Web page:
Sinn Féin call for return of overseas treatment amid Temple Street incidents

Vivienne Clarke

Sinn Féin’s health spokesperson David Cullinane has called for every health and emotional support to be given to the families of the children at the centre of the Temple Street surgery review.

Mr Cullinane told Newstalk Breakfast that questions need to be answered as quickly as possible through the external review that has been commissioned by the HSE.

However, the question remained how had something like this been missed for so long, he said. “We have clinical governance arrangements in hospitals, obviously. And while of course, I don't want to apportion any blame at this point because we have to allow an external investigator to carry out those investigations as quickly as possible, I suppose I'm making a more broader point that that question is an obvious one and one that will have to be asked.

“And all I can ask of the HSE at this point in time is to ensure that we have full open disclosure to all of those families and children affected by this. And whatever supports those families need, they need to be given as quickly as possible.”

Mr Cullinane added that there was a broader issue about the waiting times for scoliosis treatment, but this issue was different as it was calling into question procedures that had already been carried out.

The pressures on the system had to be acknowledged, he said, but the temporary suspension of services at Temple Street meant there would be pressure on Crumlin and Cappagh hospitals.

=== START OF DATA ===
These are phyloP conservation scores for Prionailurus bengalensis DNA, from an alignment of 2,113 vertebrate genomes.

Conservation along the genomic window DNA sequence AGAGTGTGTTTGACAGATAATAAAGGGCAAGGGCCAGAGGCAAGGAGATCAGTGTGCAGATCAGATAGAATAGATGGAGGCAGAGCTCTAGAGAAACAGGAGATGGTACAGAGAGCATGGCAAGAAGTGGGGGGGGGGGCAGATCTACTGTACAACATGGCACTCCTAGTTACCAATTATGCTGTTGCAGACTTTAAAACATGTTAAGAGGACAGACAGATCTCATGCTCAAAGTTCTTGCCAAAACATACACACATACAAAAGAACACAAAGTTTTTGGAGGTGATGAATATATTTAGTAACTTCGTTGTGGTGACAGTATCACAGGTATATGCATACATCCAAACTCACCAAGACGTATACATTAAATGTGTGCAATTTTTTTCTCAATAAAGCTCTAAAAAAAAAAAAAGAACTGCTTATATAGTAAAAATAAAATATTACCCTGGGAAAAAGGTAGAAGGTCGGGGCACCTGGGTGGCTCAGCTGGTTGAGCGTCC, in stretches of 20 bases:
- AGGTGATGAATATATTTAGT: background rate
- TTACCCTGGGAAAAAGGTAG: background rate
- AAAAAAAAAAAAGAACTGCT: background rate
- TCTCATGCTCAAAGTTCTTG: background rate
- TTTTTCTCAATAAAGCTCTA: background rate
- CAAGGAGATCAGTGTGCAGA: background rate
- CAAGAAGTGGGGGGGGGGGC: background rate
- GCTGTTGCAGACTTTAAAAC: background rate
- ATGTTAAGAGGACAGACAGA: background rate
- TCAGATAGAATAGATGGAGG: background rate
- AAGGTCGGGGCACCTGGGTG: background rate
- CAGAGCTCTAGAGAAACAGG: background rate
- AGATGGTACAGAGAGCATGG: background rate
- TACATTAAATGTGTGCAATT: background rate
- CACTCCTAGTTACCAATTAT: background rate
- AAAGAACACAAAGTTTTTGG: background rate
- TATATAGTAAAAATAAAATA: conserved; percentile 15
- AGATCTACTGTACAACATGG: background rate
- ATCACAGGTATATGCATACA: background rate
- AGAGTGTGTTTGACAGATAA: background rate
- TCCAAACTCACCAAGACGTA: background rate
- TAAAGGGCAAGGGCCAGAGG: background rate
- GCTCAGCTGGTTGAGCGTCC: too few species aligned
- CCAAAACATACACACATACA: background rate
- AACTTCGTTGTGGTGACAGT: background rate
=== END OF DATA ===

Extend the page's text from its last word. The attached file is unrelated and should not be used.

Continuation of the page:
“We know that back in 2017 and 2018, a clear commitment was given to children that no child would have to wait longer than four months for surgery. At that time, the former head of the HSE and the former Minister for Health, Simon Harris, put a plan in place and.

"Part of that plan was to allow for outsourcing of some procedures in specialist clinics in Germany and in England for some reason, and this was before Covid, that outsourcing has stopped and families and children were no longer given the option of having treatment abroad. And that's not ideal.

“Of course, we all want to make sure and see that we have the capacity at home to treat patients. But I think given that we have a drop in capacity again and already there has been long wait times for children, I think that the issue of offering treatment abroad now has to be put on the table again very, very quickly.

“So obviously, all of those capacity issues are very serious issues and have been for some time. It's really important now that all of the facts are established as quickly as possible so that confidence can be restored into services.”